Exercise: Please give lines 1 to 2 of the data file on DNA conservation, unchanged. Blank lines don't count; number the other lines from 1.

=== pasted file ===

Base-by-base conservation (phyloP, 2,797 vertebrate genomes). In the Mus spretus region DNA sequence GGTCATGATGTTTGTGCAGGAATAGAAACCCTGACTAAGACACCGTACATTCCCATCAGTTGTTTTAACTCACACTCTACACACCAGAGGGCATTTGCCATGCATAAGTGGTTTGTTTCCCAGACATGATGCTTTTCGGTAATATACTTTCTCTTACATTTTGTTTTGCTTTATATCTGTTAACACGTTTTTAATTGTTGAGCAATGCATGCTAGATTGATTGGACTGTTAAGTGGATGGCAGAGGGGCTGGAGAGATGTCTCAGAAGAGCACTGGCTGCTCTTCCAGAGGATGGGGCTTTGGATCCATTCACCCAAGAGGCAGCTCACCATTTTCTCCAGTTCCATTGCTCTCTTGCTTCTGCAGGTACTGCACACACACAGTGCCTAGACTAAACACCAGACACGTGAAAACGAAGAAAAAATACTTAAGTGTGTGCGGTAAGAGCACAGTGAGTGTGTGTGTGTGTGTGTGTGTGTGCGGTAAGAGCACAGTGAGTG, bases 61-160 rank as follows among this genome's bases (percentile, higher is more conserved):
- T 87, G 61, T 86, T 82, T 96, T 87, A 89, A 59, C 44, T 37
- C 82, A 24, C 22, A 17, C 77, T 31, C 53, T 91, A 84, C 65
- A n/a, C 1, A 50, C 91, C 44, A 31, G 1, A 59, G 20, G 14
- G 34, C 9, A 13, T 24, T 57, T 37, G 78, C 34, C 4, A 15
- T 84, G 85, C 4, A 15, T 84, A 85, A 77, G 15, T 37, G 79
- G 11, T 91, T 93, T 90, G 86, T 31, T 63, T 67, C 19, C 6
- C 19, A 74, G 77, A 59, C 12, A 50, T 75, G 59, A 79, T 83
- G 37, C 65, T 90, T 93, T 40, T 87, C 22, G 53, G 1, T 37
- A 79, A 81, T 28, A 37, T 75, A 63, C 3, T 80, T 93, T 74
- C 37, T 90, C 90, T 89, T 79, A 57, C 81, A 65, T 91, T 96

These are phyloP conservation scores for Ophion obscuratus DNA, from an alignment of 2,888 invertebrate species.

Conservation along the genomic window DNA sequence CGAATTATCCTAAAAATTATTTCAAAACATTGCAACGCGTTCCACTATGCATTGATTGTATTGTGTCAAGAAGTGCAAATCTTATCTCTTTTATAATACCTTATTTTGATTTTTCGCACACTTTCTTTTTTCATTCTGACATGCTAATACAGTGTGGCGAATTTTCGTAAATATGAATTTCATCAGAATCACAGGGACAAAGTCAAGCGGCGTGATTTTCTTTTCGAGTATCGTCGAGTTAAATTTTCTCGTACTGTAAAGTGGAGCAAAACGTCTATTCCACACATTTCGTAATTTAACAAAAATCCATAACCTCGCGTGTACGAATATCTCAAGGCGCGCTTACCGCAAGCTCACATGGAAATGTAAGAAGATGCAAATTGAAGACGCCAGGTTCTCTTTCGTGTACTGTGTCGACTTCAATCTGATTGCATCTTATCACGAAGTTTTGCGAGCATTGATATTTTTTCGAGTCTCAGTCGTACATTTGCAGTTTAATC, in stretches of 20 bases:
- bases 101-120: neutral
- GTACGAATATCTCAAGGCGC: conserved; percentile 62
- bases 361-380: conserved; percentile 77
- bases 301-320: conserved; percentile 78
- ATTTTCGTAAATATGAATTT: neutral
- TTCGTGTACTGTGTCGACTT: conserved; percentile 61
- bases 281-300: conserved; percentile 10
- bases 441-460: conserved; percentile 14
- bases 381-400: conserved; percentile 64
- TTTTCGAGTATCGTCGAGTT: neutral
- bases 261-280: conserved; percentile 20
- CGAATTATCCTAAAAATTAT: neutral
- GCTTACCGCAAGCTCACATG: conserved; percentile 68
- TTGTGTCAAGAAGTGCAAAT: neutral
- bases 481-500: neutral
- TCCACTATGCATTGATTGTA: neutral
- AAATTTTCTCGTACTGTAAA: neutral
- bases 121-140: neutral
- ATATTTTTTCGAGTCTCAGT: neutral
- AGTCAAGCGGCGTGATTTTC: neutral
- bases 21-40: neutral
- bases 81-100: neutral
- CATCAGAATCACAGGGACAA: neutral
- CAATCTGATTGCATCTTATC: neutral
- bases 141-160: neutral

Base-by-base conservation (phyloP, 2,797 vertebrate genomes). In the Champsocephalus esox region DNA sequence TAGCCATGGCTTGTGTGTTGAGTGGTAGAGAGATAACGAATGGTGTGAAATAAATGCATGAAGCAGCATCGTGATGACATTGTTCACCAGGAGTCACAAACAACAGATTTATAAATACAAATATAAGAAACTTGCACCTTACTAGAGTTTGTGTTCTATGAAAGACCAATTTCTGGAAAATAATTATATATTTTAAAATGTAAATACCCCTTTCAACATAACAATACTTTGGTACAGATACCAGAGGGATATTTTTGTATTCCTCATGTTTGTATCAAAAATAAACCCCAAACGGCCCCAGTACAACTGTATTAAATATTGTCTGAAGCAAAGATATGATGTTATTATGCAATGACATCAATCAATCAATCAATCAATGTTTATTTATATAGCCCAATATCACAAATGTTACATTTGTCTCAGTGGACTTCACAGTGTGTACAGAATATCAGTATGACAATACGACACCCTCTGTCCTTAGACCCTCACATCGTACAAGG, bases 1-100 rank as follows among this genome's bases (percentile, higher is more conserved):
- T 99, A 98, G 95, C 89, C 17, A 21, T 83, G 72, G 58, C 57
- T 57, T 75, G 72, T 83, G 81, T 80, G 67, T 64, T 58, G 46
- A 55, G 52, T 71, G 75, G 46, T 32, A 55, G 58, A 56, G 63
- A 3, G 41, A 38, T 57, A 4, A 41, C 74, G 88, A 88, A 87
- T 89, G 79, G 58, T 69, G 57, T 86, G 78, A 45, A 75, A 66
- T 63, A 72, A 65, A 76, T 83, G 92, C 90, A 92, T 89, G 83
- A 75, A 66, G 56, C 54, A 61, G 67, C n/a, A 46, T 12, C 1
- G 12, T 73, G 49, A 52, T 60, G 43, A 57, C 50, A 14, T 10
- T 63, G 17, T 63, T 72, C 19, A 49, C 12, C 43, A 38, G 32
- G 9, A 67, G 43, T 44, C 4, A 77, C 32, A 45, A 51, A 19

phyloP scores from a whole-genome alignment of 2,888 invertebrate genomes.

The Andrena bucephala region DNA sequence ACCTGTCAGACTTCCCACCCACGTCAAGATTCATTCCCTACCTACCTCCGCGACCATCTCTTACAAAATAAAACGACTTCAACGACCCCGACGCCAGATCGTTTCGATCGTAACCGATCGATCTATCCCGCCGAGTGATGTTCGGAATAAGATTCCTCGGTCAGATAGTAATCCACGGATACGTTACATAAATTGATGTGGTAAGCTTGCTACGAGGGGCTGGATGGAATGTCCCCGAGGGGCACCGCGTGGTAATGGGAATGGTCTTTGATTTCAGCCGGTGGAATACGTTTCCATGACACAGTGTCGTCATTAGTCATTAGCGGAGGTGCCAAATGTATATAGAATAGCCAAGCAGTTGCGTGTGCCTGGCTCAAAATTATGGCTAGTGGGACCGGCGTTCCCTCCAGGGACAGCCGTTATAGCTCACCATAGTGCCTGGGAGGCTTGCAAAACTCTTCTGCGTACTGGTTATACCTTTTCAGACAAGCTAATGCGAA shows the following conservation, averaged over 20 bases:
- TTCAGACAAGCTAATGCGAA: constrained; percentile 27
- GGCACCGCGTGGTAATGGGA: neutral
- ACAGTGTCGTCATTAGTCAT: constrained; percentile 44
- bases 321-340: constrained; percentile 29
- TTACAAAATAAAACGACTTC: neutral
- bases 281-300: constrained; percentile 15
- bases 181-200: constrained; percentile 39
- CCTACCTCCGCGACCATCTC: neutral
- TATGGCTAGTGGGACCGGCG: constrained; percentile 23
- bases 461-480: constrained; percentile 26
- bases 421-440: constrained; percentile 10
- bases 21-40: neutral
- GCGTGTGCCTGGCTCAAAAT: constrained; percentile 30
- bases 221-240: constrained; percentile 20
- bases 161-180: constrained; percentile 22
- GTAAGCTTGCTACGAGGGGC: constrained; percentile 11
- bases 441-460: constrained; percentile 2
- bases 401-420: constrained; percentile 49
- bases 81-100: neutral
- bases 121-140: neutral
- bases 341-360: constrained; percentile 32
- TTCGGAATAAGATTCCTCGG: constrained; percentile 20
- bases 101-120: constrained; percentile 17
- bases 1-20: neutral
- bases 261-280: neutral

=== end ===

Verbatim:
Base-by-base conservation (phyloP, 2,797 vertebrate genomes). In the Mus spretus region DNA sequence GGTCATGATGTTTGTGCAGGAATAGAAACCCTGACTAAGACACCGTACATTCCCATCAGTTGTTTTAACTCACACTCTACACACCAGAGGGCATTTGCCATGCATAAGTGGTTTGTTTCCCAGACATGATGCTTTTCGGTAATATACTTTCTCTTACATTTTGTTTTGCTTTATATCTGTTAACACGTTTTTAATTGTTGAGCAATGCATGCTAGATTGATTGGACTGTTAAGTGGATGGCAGAGGGGCTGGAGAGATGTCTCAGAAGAGCACTGGCTGCTCTTCCAGAGGATGGGGCTTTGGATCCATTCACCCAAGAGGCAGCTCACCATTTTCTCCAGTTCCATTGCTCTCTTGCTTCTGCAGGTACTGCACACACACAGTGCCTAGACTAAACACCAGACACGTGAAAACGAAGAAAAAATACTTAAGTGTGTGCGGTAAGAGCACAGTGAGTGTGTGTGTGTGTGTGTGTGTGTGCGGTAAGAGCACAGTGAGTG, bases 61-160 rank as follows among this genome's bases (percentile, higher is more conserved):
- T 87, G 61, T 86, T 82, T 96, T 87, A 89, A 59, C 44, T 37